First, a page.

India’s former vice-president Hamid Ansari was seen attending an event in Kozhikode in Kerala on Saturday, which was co-organized by the National Women’s Front (NWF), the women’s wing of the Popular Front of India (PFI).
Irked by this news, the BJP “demanded an apology” from Ansari for taking part in a programme organised by the PFI, an organisation allegedly responsible for recruiting youngsters to the Islamic State.
In a press release, the BJP district president P. Raghunath said:
“A person who was the Vice-President of the country for 10 years should not have taken part in a programme organised by an outfit which is under the scanner of the National Investigation Agency.”
But what is the Popular Front of India?
An Islamist organization operating majorly in the southern states of India, the PFI is known for its radical and violent elements. In July 2010, 13 activists of the PFI chopped off the hands of a professor in Kerala after accusing the latter of blasphemy.
The atrocities did not stop here. In March 2016, the NIA arrested a person called K.V. Abdul Jaleel in relation to the Narath training camp case. Jaleel was accused of assembling 21 men in April 2013 and training them in making bombs. Of these 21 men, many were PFI workers.
Further in August 2017, the Karnataka police arrested five people for the murder of Rashtriya Swayamsevak Sangh (RSS) worker, Sharat Madivala. All five were directly or indirectly related to the PFI.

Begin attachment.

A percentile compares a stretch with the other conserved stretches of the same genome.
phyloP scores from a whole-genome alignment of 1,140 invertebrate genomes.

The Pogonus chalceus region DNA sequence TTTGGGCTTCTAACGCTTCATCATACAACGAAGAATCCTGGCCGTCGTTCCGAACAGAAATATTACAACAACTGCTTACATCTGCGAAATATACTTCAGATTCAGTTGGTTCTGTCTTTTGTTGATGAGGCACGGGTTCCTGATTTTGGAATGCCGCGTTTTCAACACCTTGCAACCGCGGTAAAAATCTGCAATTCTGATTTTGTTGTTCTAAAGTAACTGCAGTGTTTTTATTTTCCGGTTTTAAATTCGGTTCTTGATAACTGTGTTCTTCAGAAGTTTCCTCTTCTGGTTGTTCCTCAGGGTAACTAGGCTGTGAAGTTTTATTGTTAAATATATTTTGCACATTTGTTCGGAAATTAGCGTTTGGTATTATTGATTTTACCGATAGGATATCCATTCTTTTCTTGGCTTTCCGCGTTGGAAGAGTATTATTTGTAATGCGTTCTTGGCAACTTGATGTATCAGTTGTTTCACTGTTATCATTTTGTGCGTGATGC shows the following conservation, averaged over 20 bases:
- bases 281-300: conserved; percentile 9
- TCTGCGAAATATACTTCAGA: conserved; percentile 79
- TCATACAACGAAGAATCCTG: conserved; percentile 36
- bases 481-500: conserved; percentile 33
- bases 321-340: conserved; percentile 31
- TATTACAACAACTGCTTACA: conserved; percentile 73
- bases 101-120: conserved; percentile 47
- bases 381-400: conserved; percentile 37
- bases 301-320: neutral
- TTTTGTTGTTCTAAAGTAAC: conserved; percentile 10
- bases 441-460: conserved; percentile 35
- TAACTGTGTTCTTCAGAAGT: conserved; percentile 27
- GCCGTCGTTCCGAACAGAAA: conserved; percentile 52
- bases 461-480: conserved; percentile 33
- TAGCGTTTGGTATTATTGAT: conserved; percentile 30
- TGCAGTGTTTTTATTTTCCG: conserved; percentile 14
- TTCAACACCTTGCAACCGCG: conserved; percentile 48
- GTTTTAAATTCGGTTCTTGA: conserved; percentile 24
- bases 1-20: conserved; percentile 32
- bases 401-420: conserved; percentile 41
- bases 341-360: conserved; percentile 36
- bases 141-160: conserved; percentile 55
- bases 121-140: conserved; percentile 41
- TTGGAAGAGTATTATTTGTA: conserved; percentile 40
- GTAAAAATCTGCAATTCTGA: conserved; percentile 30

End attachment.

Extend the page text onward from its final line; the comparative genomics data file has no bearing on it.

PFI’s association with the notorious and banned terror organization, the Students Islamic Movement of India, must also be noted in this regard. In fact, the former chief minister V.S. Achuthanandan spoke against the PFI at the Kerala Assembly in 2010, accusing it of causing the “Islamization of Kerala”.
By attending the event co-organized by the PFI, did Ansari somehow prove Modi right?
While delivering a speech for Ansari in the Rajya Sabha a month ago, Prime Minister Narendra Modi had taken a dig at the former for choosing ideology over office. The PM’s words smartly countered the infamous “there is a sense of unease among Muslims” remark made by Ansari in his last interview before demitting office. By participating in an event co-organised by an Islamist organisation, one that is under investigation, Ansari has only given more fuel to the Indian right.